Date of Award

8-2007

Degree Type

Dissertation

Degree Name

Doctor of Philosophy

Major

Geology

Major Professor

Harry Y. McSween, Jeffrey E. Moersch

Committee Members

Larry A. Taylor, John B. Rehder

Abstract

The flurry of activity involved in the scientific study of Mars has resulted in multiple new data sets from several missions (Mars Global Surveyor (MGS), Mars Odyssey (MO), Mars Exploration Rovers (MER), Mars Reconnaissance Orbiter (MRO), and Mars Express) that provide information for unlocking the planet’s geologic and climatic history.

This three part study utilized both orbital data and laboratory experiments to examine Mars for morphologic and mineralogic evidence of aqueous activity and magmatic evolution.

The first study examined Gusev Crater, landing site for the Spirit MER rover. This work began during final landing site selection and was published just prior to Spirit’s January 2004 landing. In this work, I examined the paradigm that Gusev once held a paleolake and that it contains detrital sediment from the northern highlands. Analyses involved using the most current data then available. I produced thermophysical, morphological, and surface unit maps showing the spatial distribution and stratigraphic relationships of materials on the floor of Gusev. Orbital analyses found no unambiguous evidence of paleolake deposits. This study offered alternative hypotheses explaining floor units, one of which, volcanic deposition, has since been verified by Spirit on the ground.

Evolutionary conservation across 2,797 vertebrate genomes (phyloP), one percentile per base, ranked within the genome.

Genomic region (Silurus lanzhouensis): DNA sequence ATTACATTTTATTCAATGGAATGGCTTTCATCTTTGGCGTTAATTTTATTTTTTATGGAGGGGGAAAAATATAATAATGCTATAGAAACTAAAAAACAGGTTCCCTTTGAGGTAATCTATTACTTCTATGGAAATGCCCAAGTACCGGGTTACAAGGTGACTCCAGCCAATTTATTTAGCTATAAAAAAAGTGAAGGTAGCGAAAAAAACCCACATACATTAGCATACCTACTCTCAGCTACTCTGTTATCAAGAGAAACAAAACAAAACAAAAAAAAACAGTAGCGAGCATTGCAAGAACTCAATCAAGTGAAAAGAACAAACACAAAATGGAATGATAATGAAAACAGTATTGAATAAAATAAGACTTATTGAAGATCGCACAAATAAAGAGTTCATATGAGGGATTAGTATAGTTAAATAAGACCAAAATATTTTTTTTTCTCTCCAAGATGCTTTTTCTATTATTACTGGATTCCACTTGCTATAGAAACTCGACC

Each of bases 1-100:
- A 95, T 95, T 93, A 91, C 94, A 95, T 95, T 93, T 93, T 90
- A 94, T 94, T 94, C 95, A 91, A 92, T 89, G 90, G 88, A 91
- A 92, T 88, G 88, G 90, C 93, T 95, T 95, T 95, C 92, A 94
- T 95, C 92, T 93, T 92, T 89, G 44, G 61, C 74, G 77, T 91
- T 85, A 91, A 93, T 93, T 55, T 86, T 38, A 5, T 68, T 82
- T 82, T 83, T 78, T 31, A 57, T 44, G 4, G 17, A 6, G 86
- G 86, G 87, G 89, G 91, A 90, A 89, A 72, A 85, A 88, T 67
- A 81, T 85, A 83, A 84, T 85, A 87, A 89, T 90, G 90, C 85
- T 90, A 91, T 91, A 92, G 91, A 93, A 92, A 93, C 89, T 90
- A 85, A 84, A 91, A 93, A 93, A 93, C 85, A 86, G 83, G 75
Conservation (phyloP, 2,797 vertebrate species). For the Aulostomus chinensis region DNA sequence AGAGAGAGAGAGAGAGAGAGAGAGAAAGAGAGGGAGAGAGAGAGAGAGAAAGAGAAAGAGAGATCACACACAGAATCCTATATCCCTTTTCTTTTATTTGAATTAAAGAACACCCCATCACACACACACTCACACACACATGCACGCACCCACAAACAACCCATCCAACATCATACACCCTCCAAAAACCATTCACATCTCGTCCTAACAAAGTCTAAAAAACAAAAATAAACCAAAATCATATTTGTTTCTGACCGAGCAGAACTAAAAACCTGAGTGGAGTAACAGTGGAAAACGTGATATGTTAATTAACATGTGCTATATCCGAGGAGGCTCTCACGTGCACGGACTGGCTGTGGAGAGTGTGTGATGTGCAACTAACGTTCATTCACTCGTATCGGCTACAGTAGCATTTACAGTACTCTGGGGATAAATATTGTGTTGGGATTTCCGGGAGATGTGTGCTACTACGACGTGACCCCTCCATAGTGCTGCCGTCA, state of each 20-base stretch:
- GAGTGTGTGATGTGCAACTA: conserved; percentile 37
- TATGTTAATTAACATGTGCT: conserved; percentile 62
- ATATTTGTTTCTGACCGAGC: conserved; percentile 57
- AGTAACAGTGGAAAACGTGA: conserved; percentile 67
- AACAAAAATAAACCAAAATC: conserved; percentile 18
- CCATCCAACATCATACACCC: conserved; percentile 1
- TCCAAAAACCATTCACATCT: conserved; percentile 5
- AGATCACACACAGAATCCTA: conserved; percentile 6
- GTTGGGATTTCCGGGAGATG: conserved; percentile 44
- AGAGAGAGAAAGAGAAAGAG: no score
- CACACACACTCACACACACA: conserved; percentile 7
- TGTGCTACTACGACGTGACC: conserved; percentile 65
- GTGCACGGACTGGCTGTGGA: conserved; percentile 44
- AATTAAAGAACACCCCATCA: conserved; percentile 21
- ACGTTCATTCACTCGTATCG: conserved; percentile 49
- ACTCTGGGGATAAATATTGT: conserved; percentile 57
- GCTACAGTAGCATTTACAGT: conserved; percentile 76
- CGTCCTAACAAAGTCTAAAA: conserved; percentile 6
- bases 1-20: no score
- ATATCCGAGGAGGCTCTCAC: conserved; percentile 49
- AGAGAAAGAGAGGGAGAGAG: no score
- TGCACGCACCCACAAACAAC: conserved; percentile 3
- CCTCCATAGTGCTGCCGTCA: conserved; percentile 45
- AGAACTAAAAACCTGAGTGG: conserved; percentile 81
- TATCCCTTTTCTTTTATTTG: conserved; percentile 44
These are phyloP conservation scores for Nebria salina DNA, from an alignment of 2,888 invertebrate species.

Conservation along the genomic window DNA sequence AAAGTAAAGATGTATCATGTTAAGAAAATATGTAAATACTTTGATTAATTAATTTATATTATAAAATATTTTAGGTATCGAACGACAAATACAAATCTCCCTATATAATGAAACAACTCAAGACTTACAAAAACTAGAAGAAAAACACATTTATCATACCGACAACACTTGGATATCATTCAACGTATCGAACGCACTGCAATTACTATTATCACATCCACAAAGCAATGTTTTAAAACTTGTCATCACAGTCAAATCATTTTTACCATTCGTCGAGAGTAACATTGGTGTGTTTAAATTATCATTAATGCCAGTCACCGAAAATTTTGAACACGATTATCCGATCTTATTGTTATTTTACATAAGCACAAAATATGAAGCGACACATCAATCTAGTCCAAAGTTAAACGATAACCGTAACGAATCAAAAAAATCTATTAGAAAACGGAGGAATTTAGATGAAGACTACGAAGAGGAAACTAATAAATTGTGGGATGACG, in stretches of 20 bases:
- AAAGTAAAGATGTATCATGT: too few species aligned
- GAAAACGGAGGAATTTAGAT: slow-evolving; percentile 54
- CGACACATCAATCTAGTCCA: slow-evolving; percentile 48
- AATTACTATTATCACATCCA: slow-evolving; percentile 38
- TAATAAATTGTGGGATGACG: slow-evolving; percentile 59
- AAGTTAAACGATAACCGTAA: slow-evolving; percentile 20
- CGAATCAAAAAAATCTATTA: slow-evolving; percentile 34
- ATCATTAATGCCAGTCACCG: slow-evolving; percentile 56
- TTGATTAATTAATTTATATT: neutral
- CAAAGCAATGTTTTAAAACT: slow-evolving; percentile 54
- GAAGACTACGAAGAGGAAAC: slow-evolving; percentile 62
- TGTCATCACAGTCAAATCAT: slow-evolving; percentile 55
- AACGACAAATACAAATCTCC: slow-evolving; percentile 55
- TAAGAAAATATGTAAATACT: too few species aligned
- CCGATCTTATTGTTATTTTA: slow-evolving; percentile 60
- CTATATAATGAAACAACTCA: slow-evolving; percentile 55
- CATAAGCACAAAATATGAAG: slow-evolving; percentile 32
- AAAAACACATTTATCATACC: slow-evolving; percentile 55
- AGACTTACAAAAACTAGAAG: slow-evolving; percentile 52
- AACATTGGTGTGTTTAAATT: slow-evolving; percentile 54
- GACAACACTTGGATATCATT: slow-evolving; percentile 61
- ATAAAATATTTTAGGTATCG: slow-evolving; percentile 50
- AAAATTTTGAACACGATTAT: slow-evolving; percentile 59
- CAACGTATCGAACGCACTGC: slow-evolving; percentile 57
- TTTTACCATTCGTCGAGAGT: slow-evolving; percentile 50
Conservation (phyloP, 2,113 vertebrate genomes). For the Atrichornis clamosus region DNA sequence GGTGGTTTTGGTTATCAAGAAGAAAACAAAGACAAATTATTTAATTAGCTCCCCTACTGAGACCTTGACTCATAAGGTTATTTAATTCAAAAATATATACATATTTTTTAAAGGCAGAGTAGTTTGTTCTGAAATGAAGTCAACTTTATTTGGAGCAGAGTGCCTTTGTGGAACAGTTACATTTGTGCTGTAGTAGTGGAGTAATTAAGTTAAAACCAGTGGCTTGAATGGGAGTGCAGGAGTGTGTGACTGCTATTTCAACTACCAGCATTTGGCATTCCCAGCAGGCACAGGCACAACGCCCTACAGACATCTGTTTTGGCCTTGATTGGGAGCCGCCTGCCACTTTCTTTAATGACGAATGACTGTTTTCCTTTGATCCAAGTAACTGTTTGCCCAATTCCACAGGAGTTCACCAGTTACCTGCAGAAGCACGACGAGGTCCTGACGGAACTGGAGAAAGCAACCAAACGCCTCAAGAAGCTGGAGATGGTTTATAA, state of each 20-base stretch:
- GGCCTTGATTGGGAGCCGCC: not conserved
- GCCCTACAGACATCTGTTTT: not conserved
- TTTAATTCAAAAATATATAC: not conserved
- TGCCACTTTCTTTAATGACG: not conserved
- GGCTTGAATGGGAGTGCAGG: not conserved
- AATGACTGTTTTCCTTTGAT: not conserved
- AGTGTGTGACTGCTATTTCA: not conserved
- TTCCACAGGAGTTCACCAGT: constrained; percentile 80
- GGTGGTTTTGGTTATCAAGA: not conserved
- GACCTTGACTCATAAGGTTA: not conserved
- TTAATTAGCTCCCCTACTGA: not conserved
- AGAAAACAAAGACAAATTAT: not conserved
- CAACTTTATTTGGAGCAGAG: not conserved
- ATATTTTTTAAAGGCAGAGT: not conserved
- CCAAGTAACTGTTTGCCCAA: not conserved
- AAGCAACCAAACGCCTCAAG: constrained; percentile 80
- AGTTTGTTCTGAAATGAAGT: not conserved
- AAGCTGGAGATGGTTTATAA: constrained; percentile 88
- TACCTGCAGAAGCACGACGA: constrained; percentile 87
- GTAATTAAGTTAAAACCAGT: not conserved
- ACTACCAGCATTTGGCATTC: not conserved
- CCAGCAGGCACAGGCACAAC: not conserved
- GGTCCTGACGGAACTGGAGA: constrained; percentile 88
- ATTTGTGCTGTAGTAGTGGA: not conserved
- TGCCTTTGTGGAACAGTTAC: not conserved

The second and third studies address our ability to accurately derive plagioclase compositions on Mars and to use thermal emission spectroscopy to map vii the distribution of plagioclase compositions on Mars. Plagioclase is the most abundant mineral in the martian crust and may provide information about the igneous evolution and subsequent alteration of the Martian surface. The second study focuses on mixtures more complex in nature than the two-component (composition) plagioclase sand mixtures used in previous work. Linear deconvolutions of laboratory spectra from mixtures involving additional components and phases were used to calculate average plagioclase compositions whose accuracies were found to be comparable to previous studies. The final project carried results from previous laboratory studies one step further to map the global distribution of plagioclase compositions on Mars. Maps reveal a world dominated by labradorite and bytownite, with lesser amounts of other plagioclase. Localized variations are difficult to discern at the scale of individual MGS Thermal Emission Spectrometer (TES) observations.

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